A little puzzle and more, TM MathsIcons

I couldn’t agree more with Siân, it’s always a pleasure listening to Simon Singh as it was listening to all the other great presentations at the February TM Maths Icons Conference. An amazing day – thank you so much @TMMathsIcons.

A reminder of Simon Singh’s Parallel and Top-Top Set Maths Project:

Parallel Maths Project – Simon Singh

Not a conventional competition, but to challenge your able mathematicians, try Parallel from Simon Singh. All materials and resources are completely free and teachers will have access to all the student scores from the Parallelograms which are automatically marked.

Students earn points depending on their percentage score on each Parallelogram, which in turn earns mathematical badges. Even before you create an account Even without an account, you can get a taste of what we offer by just clicking on the Parallelograms on the left. Have a look at this parallelogram on Pie Charts and Speed Reading for example.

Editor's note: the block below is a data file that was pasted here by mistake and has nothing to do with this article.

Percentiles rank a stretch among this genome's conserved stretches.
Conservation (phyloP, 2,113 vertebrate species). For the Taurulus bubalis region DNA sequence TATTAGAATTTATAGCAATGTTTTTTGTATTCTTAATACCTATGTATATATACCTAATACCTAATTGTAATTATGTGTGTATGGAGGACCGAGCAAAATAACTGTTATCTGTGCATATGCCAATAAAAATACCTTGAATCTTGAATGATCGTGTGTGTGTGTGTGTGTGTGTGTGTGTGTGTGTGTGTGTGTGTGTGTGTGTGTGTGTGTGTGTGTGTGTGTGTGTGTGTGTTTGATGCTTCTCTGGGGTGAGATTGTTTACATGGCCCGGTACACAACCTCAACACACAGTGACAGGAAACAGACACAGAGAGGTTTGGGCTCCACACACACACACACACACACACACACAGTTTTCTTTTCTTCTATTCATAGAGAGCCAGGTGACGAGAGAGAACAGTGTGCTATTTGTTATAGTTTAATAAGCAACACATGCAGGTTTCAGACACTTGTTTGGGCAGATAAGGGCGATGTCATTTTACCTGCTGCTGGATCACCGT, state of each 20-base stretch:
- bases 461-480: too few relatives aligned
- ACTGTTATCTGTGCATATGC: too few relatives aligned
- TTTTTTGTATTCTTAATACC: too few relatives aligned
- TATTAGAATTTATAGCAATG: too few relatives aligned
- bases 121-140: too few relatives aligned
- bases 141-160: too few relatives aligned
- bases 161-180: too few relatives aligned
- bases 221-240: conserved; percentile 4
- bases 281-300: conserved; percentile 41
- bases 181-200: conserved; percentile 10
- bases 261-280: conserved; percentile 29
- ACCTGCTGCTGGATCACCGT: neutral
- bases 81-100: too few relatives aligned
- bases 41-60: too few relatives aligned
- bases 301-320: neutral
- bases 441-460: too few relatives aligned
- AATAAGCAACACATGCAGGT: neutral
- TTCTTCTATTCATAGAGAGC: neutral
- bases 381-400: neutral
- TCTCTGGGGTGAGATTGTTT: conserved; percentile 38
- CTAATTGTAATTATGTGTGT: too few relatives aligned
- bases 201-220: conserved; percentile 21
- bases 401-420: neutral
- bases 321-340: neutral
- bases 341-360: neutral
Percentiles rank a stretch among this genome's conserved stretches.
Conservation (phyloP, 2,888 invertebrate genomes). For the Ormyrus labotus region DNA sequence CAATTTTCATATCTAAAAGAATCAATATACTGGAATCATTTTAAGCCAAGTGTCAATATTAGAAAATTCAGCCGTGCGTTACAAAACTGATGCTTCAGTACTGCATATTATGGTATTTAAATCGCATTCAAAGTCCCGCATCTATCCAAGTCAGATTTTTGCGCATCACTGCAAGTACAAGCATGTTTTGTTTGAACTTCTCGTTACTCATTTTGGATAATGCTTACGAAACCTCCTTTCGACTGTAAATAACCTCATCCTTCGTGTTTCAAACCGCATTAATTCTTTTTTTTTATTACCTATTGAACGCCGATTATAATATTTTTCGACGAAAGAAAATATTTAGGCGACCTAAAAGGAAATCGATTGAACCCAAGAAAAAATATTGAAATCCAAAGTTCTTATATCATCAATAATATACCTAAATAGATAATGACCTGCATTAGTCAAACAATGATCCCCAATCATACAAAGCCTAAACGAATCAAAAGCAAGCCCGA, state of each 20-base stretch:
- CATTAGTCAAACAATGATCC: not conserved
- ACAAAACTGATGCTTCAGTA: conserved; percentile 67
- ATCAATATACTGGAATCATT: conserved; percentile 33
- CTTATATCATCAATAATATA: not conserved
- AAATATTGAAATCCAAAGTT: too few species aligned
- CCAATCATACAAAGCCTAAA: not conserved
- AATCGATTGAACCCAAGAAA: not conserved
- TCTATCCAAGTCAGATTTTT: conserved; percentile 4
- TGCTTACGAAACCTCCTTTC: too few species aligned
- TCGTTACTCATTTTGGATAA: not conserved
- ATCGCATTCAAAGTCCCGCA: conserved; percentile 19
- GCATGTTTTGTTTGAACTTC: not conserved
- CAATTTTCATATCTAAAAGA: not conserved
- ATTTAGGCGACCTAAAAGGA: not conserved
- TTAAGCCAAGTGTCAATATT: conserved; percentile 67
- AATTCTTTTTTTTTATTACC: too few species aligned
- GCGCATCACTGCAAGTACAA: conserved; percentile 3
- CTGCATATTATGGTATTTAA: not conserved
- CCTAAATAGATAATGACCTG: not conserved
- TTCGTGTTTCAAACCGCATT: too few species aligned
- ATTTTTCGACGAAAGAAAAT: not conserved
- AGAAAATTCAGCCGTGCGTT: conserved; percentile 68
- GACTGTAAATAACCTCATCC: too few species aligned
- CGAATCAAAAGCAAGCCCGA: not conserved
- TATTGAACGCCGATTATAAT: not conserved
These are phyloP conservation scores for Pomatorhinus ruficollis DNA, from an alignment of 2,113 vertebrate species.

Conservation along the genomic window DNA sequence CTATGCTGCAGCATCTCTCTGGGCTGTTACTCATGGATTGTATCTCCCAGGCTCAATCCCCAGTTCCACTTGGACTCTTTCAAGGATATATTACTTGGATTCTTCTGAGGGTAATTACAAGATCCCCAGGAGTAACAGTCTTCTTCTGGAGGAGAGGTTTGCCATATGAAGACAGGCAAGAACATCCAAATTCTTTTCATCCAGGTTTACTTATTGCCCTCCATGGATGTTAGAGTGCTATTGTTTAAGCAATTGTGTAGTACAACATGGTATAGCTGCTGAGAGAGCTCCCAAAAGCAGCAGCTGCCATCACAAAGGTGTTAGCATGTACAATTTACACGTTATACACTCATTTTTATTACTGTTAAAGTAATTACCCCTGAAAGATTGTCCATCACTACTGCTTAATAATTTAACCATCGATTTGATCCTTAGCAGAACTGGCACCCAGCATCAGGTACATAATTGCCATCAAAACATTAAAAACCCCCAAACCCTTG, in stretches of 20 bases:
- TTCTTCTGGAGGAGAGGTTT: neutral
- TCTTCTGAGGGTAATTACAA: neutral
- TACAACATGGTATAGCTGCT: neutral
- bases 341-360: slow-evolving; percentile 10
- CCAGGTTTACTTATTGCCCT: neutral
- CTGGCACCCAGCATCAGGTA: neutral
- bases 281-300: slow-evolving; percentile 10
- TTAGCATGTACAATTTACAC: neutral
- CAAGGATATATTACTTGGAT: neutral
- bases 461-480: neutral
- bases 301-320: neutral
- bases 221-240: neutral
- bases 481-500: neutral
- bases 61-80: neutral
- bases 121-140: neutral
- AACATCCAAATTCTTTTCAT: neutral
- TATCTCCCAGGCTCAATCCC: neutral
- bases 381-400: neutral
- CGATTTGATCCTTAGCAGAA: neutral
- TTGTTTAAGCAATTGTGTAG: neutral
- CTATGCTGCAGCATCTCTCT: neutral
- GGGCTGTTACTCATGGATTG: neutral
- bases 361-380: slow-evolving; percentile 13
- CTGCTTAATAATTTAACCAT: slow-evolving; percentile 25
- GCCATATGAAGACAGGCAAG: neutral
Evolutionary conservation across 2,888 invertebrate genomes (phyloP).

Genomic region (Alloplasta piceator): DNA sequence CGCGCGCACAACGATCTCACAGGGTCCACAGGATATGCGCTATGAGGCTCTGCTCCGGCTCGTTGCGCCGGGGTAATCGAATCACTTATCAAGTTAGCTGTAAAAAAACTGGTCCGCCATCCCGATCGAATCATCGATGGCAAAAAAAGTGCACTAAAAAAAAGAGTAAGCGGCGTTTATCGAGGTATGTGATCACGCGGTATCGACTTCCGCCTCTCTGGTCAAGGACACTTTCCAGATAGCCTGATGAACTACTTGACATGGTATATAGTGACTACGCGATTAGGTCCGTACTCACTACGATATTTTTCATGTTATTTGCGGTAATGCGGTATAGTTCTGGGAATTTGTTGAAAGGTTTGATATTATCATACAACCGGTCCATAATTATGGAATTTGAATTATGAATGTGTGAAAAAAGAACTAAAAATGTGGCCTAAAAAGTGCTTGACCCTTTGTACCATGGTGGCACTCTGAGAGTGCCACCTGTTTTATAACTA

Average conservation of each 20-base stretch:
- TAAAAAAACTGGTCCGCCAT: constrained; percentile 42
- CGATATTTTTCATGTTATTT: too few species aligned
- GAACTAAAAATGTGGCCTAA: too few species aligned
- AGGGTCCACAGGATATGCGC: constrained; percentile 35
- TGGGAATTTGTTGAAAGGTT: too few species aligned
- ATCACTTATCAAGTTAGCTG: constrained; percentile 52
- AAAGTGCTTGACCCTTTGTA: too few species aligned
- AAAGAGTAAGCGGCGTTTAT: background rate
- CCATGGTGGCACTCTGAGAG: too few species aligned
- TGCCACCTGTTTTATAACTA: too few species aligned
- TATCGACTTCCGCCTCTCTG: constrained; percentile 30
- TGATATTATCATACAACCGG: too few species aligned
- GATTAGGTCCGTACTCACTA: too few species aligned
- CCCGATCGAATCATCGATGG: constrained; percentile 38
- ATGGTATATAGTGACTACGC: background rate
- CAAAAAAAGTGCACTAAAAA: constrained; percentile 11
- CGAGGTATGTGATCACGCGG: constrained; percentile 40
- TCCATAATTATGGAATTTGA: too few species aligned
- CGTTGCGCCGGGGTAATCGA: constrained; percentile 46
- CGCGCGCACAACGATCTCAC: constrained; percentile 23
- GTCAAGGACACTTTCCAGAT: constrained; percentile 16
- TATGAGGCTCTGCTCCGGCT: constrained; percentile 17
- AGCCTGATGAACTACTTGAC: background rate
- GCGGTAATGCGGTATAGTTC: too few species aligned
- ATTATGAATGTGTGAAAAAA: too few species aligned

The Simpsons and Their Mathematical Secrets

The references to Simon’s book The Simpsons and Their Mathematical Secrets was a reminder of all the brilliant Maths hidden in The Simpsons. Information for teachers on the book is available, including a PowerPoint presentation for teachers Simon Singh has created, notes are given with the slides.

It was also a reminder that back in 2014 I was honoured to feature a post featuring answers by Simon Singh to my questions.

I enjoyed all the sessions, including Robert Southern on Graphical Transformations.

My own presentation was on the use of Colour in Mathematics and all the slides and some further links referenced in the slides are available on a dedicated page.

The puzzle at the beginning of the post which apparently Bart got before the rather more nerdy Lisa featured in the episode Lisa the Simpson.